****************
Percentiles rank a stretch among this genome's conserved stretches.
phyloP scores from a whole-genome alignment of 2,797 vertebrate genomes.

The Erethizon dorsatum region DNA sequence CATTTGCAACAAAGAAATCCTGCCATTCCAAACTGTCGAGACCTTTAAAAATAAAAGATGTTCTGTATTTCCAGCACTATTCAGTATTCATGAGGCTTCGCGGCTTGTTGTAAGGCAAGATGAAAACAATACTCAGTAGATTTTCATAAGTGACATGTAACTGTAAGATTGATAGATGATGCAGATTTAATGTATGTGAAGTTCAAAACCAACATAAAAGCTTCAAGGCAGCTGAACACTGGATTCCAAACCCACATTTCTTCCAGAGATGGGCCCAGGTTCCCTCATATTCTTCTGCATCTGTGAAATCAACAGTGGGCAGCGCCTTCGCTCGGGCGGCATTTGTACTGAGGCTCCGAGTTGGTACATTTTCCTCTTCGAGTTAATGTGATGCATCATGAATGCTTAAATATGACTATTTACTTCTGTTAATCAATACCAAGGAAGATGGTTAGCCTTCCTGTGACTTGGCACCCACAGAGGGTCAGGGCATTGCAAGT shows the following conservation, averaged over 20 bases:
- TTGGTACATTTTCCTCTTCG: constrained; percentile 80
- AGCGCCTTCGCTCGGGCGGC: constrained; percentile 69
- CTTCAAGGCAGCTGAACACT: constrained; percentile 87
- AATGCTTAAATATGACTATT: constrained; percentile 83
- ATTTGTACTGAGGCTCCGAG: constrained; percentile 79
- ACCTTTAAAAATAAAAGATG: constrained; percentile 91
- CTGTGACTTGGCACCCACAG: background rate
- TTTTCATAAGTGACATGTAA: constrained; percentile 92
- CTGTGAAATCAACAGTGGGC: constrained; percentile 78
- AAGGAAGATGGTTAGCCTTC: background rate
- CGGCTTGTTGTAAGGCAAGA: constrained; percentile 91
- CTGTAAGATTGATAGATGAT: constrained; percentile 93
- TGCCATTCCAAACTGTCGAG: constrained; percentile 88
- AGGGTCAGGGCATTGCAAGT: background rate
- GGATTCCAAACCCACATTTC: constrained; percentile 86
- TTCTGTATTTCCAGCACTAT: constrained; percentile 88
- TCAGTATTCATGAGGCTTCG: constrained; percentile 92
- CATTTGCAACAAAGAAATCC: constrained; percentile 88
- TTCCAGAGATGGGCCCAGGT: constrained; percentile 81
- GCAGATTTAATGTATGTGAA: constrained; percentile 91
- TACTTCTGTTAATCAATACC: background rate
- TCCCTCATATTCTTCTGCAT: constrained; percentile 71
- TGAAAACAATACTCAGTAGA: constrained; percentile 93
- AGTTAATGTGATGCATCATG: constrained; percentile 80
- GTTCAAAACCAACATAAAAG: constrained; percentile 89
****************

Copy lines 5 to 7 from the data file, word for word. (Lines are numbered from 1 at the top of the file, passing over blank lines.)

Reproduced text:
- AGCGCCTTCGCTCGGGCGGC: constrained; percentile 69
- CTTCAAGGCAGCTGAACACT: constrained; percentile 87
- AATGCTTAAATATGACTATT: constrained; percentile 83